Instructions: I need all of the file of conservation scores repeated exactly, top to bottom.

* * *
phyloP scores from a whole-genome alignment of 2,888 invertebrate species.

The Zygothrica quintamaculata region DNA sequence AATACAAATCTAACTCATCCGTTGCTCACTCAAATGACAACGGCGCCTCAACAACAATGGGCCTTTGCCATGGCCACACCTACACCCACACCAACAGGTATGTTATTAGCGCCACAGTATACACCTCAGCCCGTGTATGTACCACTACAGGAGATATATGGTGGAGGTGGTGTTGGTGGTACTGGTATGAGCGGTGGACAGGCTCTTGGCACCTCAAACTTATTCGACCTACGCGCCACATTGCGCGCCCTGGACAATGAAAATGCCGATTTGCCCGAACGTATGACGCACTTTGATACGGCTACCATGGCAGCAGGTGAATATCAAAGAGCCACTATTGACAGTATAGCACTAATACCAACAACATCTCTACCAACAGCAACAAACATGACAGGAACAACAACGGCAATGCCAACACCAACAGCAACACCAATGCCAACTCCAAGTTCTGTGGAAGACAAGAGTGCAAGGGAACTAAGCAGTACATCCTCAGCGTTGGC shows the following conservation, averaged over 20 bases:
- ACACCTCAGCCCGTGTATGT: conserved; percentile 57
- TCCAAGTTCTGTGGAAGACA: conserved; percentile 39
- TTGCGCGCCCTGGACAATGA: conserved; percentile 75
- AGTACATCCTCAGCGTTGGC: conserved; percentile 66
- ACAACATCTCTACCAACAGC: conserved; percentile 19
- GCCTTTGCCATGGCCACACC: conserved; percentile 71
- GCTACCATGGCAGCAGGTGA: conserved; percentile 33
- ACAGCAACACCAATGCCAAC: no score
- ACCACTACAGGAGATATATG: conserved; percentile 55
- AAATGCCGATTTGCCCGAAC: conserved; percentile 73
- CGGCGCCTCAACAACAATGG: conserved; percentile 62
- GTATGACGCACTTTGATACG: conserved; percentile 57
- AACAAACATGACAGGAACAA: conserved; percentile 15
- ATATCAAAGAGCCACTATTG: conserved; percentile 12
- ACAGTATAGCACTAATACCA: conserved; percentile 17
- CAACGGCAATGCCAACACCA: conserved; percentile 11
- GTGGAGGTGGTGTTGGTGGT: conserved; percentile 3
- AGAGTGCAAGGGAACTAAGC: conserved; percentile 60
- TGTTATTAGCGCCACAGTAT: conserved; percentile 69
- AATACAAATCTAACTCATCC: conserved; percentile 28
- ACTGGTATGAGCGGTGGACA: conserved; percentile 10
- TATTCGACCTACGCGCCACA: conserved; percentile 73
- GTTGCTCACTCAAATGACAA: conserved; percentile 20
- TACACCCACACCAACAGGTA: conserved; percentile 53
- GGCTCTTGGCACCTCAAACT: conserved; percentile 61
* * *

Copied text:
phyloP scores from a whole-genome alignment of 2,888 invertebrate species.

The Zygothrica quintamaculata region DNA sequence AATACAAATCTAACTCATCCGTTGCTCACTCAAATGACAACGGCGCCTCAACAACAATGGGCCTTTGCCATGGCCACACCTACACCCACACCAACAGGTATGTTATTAGCGCCACAGTATACACCTCAGCCCGTGTATGTACCACTACAGGAGATATATGGTGGAGGTGGTGTTGGTGGTACTGGTATGAGCGGTGGACAGGCTCTTGGCACCTCAAACTTATTCGACCTACGCGCCACATTGCGCGCCCTGGACAATGAAAATGCCGATTTGCCCGAACGTATGACGCACTTTGATACGGCTACCATGGCAGCAGGTGAATATCAAAGAGCCACTATTGACAGTATAGCACTAATACCAACAACATCTCTACCAACAGCAACAAACATGACAGGAACAACAACGGCAATGCCAACACCAACAGCAACACCAATGCCAACTCCAAGTTCTGTGGAAGACAAGAGTGCAAGGGAACTAAGCAGTACATCCTCAGCGTTGGC shows the following conservation, averaged over 20 bases:
- ACACCTCAGCCCGTGTATGT: conserved; percentile 57
- TCCAAGTTCTGTGGAAGACA: conserved; percentile 39
- TTGCGCGCCCTGGACAATGA: conserved; percentile 75
- AGTACATCCTCAGCGTTGGC: conserved; percentile 66
- ACAACATCTCTACCAACAGC: conserved; percentile 19
- GCCTTTGCCATGGCCACACC: conserved; percentile 71
- GCTACCATGGCAGCAGGTGA: conserved; percentile 33
- ACAGCAACACCAATGCCAAC: no score
- ACCACTACAGGAGATATATG: conserved; percentile 55
- AAATGCCGATTTGCCCGAAC: conserved; percentile 73
- CGGCGCCTCAACAACAATGG: conserved; percentile 62
- GTATGACGCACTTTGATACG: conserved; percentile 57
- AACAAACATGACAGGAACAA: conserved; percentile 15
- ATATCAAAGAGCCACTATTG: conserved; percentile 12
- ACAGTATAGCACTAATACCA: conserved; percentile 17
- CAACGGCAATGCCAACACCA: conserved; percentile 11
- GTGGAGGTGGTGTTGGTGGT: conserved; percentile 3
- AGAGTGCAAGGGAACTAAGC: conserved; percentile 60
- TGTTATTAGCGCCACAGTAT: conserved; percentile 69
- AATACAAATCTAACTCATCC: conserved; percentile 28
- ACTGGTATGAGCGGTGGACA: conserved; percentile 10
- TATTCGACCTACGCGCCACA: conserved; percentile 73
- GTTGCTCACTCAAATGACAA: conserved; percentile 20
- TACACCCACACCAACAGGTA: conserved; percentile 53
- GGCTCTTGGCACCTCAAACT: conserved; percentile 61